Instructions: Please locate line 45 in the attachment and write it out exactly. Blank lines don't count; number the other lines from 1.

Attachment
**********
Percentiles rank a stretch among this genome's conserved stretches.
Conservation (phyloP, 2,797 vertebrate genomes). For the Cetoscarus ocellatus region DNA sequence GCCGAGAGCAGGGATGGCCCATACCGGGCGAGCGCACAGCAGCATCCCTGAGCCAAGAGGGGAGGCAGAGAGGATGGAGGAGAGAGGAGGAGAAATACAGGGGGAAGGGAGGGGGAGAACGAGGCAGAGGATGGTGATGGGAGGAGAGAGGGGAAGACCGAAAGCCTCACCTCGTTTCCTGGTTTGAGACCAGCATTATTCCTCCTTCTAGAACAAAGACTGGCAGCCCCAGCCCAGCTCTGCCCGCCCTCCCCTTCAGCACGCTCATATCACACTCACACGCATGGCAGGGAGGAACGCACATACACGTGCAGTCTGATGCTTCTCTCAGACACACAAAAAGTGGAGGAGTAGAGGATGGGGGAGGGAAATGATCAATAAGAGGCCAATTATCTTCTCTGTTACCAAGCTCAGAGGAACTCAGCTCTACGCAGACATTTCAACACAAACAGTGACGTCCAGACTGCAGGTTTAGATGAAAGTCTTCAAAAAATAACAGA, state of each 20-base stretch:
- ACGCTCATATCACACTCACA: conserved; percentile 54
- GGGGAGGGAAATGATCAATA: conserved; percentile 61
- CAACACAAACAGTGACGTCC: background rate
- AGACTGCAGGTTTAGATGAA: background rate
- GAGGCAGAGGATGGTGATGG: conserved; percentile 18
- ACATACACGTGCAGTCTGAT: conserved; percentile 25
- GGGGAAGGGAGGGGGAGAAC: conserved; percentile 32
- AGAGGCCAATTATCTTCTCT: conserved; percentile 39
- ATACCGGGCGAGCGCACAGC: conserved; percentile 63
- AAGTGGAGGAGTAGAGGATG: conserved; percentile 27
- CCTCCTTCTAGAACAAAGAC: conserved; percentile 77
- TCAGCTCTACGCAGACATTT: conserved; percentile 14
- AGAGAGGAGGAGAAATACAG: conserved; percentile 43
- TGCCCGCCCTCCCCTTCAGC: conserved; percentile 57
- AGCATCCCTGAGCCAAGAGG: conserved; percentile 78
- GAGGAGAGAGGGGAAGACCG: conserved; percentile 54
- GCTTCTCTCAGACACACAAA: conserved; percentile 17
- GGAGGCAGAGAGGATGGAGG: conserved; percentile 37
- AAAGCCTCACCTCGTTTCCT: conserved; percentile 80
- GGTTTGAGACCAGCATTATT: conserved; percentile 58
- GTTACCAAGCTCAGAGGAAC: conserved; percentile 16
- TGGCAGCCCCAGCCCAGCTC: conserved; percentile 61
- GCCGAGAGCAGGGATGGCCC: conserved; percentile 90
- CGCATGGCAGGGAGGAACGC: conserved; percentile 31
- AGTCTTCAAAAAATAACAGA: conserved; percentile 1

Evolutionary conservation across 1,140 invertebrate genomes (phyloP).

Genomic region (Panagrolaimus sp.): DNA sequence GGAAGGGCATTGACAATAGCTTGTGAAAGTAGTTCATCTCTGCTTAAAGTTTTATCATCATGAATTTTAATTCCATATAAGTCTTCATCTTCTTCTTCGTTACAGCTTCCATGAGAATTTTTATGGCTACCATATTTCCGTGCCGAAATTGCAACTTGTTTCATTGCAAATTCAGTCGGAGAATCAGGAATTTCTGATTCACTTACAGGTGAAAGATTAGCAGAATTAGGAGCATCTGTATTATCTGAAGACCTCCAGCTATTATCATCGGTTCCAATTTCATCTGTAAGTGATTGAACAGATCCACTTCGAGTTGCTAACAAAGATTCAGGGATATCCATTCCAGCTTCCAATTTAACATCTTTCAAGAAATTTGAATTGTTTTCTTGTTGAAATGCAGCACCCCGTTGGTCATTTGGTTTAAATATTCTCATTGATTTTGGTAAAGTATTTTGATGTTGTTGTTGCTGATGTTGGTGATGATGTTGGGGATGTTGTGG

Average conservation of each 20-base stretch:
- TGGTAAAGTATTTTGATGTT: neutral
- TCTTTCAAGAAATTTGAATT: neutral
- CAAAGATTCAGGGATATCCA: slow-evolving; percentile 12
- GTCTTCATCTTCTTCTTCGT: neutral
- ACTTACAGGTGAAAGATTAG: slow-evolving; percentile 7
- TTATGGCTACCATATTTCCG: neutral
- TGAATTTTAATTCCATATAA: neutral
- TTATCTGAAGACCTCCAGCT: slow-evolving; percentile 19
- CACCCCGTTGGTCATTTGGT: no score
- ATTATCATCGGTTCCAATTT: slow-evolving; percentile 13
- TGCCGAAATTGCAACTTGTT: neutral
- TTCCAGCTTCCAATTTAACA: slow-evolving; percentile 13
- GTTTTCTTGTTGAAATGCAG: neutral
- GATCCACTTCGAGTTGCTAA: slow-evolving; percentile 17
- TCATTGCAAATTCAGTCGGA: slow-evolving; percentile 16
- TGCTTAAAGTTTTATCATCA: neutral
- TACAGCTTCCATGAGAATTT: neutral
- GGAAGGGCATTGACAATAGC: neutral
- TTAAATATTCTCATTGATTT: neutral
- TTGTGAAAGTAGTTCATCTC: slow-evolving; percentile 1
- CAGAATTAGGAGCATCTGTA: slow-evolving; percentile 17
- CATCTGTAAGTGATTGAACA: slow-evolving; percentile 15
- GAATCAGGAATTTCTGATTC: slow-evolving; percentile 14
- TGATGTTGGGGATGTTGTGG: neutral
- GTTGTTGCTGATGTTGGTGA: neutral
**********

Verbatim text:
- TCATTGCAAATTCAGTCGGA: slow-evolving; percentile 16